Bob Twogood Chalup-ski surf ski open water kayak, 21-foot, $50.

Bob Twogood at 'twogoodkayaks' in Kailua, Hawaii makes some of the best kayaks you can buy at any price. Twogood rents his kayaks to folks who want to do kayak tours of the Hawaiian islands, and even offers lessons. What would you do if you saw this beautiful boat in a yard with a '$50' sign taped to it?

Well, if you were anything like all the people who had been to that Saturday yard sale before I got there at noon, you'd walk right past it. And I live in a coastal community! Let's talk about why the smell of cash was so strong here.

When it comes to almost anything 'boat', pretty much any seagoing vessel is worth more than $50, as long as it meets certain qualifiers:

a) It must be in good seaworthy condition. That means no rotted out floors or other areas, no holes - or sloppily executed patch jobs - on the bottom, and no other problems that would make the thing more suitable for the city dump. Boats are notorious for accruing abuse and neglect, often left sitting outside uncovered for months on end, collecting rainwater and soaking up destructive ultraviolet rays. Remember, unless you want to be in the business of repairing boats, you'd be wise to avoid buying projects that need work other than a good scrubbing and maybe a wax job.

b) It must be a contemporary design that people still use. For example, kayaks, canoes, rowboats and most small fishing boats have changed little over the past several decades, which means that older models are often well accepted by modern buyers. Pleasure boats, on the other hand, haven't fared as well. Remember those funky looking 'runabouts' - the boats with the fully enclosed front ends and the wraparound windshields - that were so popular back in the 1950s and 1960s? Well, they're a great example of what people are not looking for in a boat nowadays. That silly enclosed front end wasted so much room that could have been left open and used for seating. And the cramped little storage space that the enclosed nose provided had the accessibility of an overturned washing machine.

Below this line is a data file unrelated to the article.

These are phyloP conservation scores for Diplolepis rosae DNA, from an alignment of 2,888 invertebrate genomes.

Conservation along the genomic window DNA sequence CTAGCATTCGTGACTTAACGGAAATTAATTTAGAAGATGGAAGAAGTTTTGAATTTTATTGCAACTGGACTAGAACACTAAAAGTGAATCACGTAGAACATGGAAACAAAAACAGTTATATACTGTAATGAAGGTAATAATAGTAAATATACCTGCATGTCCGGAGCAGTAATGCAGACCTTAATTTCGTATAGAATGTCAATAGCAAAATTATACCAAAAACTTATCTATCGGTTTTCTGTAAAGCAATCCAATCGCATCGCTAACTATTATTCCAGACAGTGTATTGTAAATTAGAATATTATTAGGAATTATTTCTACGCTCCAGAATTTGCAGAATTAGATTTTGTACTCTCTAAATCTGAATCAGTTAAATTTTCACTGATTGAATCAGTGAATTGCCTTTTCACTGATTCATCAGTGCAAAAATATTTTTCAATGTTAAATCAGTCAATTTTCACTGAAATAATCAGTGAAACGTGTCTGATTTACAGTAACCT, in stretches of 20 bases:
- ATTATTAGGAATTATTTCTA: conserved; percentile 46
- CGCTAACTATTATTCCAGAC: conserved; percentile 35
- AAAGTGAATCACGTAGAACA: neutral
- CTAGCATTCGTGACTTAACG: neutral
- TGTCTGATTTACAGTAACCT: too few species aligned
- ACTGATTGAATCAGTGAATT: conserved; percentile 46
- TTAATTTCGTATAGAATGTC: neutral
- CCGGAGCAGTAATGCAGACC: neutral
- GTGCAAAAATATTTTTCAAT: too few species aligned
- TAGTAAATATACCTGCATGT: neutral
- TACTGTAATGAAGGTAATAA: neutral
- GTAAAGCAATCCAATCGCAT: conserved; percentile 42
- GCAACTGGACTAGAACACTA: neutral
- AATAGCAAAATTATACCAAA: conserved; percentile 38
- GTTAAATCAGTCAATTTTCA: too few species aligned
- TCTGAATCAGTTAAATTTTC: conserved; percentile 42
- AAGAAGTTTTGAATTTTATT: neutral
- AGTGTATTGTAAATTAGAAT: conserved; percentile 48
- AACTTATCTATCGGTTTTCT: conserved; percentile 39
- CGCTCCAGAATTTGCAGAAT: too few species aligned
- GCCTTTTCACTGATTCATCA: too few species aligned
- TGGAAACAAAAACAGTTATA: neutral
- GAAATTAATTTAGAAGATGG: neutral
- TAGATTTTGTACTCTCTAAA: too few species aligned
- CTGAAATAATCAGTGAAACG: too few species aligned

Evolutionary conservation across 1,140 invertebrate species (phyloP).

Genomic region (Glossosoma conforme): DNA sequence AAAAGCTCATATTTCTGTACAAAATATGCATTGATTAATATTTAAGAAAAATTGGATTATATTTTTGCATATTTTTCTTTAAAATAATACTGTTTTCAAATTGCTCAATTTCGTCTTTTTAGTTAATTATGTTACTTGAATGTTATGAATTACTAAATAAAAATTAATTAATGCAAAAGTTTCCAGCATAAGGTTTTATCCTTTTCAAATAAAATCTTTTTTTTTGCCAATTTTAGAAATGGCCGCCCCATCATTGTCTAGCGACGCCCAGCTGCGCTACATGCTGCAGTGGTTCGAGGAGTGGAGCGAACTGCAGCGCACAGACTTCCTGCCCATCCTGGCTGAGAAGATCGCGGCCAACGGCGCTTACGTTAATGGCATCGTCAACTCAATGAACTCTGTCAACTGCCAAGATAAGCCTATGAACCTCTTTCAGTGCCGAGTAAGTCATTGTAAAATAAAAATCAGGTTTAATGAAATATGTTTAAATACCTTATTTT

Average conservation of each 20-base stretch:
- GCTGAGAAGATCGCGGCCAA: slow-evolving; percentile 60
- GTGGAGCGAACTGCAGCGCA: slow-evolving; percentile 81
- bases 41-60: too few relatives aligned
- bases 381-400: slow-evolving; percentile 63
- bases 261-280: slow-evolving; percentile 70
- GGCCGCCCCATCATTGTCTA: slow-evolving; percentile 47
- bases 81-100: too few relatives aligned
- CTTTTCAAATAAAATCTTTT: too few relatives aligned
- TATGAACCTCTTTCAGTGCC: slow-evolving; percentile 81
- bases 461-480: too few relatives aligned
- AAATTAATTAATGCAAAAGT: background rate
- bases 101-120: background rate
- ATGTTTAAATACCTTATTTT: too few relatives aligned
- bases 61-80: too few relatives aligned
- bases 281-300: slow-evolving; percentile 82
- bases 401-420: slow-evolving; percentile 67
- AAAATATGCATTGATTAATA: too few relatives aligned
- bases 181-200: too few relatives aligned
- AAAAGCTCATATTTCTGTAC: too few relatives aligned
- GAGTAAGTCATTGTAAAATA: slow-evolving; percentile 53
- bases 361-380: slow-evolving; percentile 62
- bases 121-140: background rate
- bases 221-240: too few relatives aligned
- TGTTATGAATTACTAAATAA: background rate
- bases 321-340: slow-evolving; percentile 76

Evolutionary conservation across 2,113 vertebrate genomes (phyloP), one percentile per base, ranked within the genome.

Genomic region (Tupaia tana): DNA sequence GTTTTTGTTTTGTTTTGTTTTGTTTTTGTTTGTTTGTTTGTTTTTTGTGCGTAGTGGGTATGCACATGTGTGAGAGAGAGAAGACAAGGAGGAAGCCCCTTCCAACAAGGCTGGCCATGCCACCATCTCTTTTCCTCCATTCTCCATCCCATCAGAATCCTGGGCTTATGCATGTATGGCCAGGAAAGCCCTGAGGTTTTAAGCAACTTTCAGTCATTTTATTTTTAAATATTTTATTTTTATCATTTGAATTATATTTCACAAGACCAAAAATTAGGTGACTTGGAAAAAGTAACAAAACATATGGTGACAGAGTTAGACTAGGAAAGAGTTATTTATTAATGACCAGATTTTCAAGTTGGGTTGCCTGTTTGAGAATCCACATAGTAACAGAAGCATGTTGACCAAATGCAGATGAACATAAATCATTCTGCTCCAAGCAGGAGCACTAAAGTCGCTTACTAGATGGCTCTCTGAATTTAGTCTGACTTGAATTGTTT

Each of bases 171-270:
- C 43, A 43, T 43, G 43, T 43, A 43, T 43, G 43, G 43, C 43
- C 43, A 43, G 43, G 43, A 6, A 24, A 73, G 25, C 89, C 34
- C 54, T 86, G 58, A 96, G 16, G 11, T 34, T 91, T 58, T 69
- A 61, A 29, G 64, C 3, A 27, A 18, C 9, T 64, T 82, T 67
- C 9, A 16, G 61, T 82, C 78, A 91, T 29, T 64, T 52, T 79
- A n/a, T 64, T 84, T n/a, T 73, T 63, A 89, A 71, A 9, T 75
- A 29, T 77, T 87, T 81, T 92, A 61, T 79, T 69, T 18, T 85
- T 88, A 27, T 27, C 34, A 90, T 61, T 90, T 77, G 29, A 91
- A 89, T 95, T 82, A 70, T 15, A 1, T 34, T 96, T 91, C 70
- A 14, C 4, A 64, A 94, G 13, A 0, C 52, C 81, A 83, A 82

c) It must be easy to transport by a roof rack, or by a serviceable trailer that the boat is already on. The last thing you want to get stuck with is a boat perched on rickety, rusted out trailer that needs repairs before you can pull it home. Remember - the guy who buys this boat from you on eBay may be driving quite a distance to get it, and the last thing he'll want to pull it home with is a trailer that may fall apart on him during the ride home.

d) It either doesn't require a motor (canoe, kayak, rowboat,) or is small enough that it takes a motor light enough to be carried away by one person. Think along the lines of a 35-horsepower outboard on a boat of about 14 feet in length. Let's take a minute to veer off topic and talk about this outboard motor thing.